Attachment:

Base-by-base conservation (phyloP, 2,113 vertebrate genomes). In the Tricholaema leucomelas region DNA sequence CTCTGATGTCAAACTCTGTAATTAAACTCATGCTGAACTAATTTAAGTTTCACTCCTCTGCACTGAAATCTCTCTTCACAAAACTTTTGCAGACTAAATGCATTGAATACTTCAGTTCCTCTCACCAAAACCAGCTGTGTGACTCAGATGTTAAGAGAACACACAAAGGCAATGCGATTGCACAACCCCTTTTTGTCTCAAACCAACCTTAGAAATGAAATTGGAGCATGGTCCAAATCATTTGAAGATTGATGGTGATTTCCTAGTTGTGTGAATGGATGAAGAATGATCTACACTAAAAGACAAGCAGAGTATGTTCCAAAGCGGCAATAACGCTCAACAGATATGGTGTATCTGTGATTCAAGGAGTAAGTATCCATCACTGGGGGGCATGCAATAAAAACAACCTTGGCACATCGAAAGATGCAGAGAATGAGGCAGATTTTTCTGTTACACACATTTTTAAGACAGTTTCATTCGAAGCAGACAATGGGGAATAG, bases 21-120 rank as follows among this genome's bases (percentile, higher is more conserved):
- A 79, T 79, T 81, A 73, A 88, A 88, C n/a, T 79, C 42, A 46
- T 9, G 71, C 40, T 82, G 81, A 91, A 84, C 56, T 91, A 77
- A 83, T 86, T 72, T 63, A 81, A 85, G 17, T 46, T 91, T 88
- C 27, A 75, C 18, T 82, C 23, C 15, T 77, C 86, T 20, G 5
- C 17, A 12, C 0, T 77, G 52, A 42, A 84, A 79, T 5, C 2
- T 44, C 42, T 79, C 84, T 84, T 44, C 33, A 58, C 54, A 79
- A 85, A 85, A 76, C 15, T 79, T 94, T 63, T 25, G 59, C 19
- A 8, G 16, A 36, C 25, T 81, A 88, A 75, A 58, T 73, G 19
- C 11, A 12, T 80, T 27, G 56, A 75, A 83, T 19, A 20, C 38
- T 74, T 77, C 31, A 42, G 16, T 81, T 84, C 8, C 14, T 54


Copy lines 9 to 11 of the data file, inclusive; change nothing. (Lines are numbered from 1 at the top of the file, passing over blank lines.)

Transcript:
- A 8, G 16, A 36, C 25, T 81, A 88, A 75, A 58, T 73, G 19
- C 11, A 12, T 80, T 27, G 56, A 75, A 83, T 19, A 20, C 38
- T 74, T 77, C 31, A 42, G 16, T 81, T 84, C 8, C 14, T 54